Five years ago, the Dormont Community Presbyterian Church, once a thriving congregation in the South Hills of Pittsburgh, closed. The property was acquired by North Way Christian Community. North Way is an evangelical congregation in the North Hills of Pittsburgh, 25 miles away. Today, the former Dormont church is a thriving North Way campus. (What once was the Dormont United Methodist Church is now a Buddhist Temple.)
A couple years ago, the Pittsburgh Post-Gazette did a photo essay on two dozen churches in Allegheny county that had closed, with many of the buildings falling into decay. Dormont was one of the few to find new purpose.
(To see the photo essay, Google “Post-Gazette Silent Sanctuaries.”)
What happened? In every case, the neighborhood changed.
The mill closed and the workers moved away; a tight-knit immigrant community dispersed over time; the white middle class moved to the suburbs. Then people with different ethnic, racial, or economic backgrounds moved in.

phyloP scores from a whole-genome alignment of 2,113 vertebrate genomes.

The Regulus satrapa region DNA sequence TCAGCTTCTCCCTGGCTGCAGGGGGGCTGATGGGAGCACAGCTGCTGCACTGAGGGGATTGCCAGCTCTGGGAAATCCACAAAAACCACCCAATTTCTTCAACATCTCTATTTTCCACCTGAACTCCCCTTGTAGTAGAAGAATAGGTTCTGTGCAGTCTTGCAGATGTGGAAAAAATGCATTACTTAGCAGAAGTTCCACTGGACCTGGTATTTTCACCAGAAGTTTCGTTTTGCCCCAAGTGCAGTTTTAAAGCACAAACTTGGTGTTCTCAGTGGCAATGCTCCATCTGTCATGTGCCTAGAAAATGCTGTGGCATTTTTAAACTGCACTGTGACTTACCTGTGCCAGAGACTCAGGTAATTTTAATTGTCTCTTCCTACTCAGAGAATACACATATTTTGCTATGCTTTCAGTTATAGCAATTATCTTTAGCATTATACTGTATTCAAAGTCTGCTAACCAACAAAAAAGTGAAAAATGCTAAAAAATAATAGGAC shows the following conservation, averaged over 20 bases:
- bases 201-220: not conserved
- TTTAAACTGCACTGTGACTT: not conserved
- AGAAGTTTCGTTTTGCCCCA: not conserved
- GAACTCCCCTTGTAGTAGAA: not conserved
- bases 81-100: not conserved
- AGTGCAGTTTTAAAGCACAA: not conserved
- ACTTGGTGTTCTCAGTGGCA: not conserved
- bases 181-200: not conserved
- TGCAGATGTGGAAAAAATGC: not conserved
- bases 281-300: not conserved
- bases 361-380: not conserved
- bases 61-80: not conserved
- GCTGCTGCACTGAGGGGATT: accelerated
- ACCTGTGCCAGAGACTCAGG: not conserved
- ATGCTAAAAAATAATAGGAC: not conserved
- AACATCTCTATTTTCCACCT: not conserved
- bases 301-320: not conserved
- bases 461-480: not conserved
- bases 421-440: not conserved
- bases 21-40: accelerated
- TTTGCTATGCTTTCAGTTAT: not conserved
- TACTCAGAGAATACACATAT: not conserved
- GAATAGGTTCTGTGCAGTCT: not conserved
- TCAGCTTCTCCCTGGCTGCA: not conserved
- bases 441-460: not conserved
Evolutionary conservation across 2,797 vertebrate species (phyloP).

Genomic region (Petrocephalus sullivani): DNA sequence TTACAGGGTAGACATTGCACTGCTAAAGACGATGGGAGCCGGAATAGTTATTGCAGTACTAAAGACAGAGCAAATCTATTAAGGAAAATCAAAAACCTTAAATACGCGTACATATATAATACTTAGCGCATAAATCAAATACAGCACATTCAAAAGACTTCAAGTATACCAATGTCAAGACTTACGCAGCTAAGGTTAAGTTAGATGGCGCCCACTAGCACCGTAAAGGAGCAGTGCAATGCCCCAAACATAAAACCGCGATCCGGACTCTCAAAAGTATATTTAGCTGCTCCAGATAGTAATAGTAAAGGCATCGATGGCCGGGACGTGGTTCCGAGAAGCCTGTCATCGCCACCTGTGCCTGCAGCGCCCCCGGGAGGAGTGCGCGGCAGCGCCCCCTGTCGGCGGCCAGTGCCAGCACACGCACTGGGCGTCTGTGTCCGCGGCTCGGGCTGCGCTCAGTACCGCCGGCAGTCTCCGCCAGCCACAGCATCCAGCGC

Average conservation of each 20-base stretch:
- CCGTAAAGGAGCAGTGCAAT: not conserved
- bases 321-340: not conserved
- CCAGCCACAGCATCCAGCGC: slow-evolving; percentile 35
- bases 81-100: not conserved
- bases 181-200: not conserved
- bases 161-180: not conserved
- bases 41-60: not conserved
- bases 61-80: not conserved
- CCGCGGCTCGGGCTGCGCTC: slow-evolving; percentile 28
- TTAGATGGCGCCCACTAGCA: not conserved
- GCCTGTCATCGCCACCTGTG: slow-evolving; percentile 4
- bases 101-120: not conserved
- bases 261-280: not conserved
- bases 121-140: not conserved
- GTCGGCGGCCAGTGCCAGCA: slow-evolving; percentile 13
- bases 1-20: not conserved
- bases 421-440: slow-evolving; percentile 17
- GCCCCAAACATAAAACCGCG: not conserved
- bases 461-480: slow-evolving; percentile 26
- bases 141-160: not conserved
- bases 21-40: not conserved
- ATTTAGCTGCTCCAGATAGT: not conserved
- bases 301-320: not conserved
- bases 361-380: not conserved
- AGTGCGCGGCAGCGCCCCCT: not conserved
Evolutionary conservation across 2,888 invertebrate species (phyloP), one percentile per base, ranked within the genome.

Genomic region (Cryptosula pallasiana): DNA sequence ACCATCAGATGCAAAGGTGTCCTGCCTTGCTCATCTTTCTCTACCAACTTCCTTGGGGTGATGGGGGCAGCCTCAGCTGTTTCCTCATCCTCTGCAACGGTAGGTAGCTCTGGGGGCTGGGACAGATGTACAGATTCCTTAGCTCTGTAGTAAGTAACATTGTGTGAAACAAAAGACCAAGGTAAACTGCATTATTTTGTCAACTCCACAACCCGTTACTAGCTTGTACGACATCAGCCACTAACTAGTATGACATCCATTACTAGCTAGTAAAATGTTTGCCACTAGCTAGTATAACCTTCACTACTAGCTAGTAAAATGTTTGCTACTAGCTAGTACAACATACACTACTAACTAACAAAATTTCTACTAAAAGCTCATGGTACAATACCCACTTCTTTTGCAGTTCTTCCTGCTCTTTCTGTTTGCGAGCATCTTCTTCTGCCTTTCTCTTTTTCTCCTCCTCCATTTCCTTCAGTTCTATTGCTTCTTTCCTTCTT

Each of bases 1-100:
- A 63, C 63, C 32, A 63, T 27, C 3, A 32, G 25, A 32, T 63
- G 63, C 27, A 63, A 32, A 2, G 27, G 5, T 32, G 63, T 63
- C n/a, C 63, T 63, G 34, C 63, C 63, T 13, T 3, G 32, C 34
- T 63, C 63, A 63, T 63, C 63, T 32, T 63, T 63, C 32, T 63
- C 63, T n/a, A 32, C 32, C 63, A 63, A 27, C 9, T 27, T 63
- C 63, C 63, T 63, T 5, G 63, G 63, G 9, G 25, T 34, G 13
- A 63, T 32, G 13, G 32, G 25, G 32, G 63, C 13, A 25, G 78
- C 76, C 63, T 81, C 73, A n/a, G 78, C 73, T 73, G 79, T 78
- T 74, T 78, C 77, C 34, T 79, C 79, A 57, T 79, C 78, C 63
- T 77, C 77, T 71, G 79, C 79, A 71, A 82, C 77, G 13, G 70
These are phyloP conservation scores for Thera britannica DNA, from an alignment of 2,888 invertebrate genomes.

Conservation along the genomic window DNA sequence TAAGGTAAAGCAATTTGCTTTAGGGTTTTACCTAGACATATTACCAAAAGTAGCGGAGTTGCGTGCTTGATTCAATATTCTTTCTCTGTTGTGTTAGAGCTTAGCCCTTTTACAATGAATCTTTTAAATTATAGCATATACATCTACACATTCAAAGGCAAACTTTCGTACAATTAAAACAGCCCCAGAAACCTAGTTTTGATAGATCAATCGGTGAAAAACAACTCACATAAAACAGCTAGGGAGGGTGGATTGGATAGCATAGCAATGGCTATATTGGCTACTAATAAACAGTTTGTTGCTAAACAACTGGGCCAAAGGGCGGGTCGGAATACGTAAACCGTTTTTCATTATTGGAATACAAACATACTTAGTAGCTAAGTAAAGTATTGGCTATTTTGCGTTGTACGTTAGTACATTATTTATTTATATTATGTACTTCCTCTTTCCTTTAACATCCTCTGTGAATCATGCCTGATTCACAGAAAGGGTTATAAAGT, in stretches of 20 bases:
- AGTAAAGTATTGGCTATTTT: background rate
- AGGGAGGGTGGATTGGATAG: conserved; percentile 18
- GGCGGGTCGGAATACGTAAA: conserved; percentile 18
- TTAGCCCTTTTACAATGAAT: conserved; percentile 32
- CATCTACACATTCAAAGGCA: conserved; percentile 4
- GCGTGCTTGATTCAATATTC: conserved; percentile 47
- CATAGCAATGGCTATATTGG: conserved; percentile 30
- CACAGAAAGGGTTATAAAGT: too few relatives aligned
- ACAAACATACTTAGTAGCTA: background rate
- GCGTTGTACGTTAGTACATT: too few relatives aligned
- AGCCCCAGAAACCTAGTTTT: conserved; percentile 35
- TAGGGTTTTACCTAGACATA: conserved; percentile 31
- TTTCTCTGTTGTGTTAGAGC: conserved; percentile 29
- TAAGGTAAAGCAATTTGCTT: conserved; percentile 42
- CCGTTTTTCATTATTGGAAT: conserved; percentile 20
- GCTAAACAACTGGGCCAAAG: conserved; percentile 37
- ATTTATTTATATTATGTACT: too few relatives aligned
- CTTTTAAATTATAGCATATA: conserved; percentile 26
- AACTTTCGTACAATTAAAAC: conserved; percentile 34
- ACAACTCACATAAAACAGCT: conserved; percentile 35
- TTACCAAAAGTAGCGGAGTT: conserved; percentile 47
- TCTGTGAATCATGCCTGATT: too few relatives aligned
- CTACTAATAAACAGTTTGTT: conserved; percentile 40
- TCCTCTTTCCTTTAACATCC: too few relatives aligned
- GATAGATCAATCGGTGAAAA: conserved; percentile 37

The church was no longer ministering to its neighbors.
A stalwart generation kept the church going as long as it could, but then a big bill came due; the roof needed to be replaced; and that was that. The Rev. Dr. Sheldon Sorge, general minister for the Pittsburgh Presbytery, said the [Dormont] Presbyterian church reached a similar point as many congregations in changing neighborhoods. “They’re good people; they just didn’t have the energy to reach into a new community.”
Well, our church just got a report from a roof consulting company. Our roof, which was built to last 125 years, is 113 years old. But parts are in bad shape. We’ve only got five years of roof left, and its going to cost a million dollars to fix.
Is it curtains for us?
Well, our neighborhood is booming. $8.5 billion has been invested here in the last ten years. We still have money in our own investments to perhaps seed a rebirth.
Here’s the rub. The people moving into our neighborhood are changing, too. Most no longer go to church.
If we hope to reach them, we have to make a difference, and be known for making a difference, in things that matter to them. We have to provide ways to welcome them, get them involved, let them see us making a difference.
Will we have the energy to do those things?
Will we have the courage to change the good things we’ve been doing to reach them?
I pray we will.